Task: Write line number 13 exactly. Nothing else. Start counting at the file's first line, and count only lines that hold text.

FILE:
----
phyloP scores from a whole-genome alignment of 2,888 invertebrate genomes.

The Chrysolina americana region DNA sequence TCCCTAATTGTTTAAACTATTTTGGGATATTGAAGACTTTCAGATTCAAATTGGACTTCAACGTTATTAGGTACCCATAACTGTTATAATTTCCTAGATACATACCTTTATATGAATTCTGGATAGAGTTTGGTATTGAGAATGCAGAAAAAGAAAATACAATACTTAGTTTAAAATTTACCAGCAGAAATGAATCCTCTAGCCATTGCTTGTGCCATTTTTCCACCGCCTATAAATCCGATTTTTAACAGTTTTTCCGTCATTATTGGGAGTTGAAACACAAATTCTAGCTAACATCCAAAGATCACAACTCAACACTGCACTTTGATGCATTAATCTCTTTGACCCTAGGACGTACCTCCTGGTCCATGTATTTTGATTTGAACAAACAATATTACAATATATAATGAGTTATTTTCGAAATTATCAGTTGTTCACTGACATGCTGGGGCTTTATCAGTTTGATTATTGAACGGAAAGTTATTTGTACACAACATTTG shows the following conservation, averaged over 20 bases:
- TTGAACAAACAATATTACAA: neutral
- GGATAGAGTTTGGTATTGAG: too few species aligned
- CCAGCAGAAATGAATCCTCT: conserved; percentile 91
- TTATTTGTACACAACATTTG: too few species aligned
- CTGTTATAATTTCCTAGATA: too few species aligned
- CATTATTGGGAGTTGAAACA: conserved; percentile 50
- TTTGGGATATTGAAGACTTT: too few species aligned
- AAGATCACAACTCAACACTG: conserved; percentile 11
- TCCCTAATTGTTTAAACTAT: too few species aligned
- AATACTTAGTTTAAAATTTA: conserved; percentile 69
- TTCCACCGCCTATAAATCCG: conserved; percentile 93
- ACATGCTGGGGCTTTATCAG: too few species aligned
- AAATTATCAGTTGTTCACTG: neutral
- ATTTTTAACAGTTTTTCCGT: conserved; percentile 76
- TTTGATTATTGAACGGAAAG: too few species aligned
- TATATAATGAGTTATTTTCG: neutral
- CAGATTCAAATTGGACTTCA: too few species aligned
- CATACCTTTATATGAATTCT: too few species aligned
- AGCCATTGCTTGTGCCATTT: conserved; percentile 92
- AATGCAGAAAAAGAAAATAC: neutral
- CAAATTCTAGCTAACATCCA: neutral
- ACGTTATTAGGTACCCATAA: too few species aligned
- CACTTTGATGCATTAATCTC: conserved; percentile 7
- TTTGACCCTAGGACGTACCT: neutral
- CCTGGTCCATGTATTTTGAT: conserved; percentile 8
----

- TTCCACCGCCTATAAATCCG: conserved; percentile 93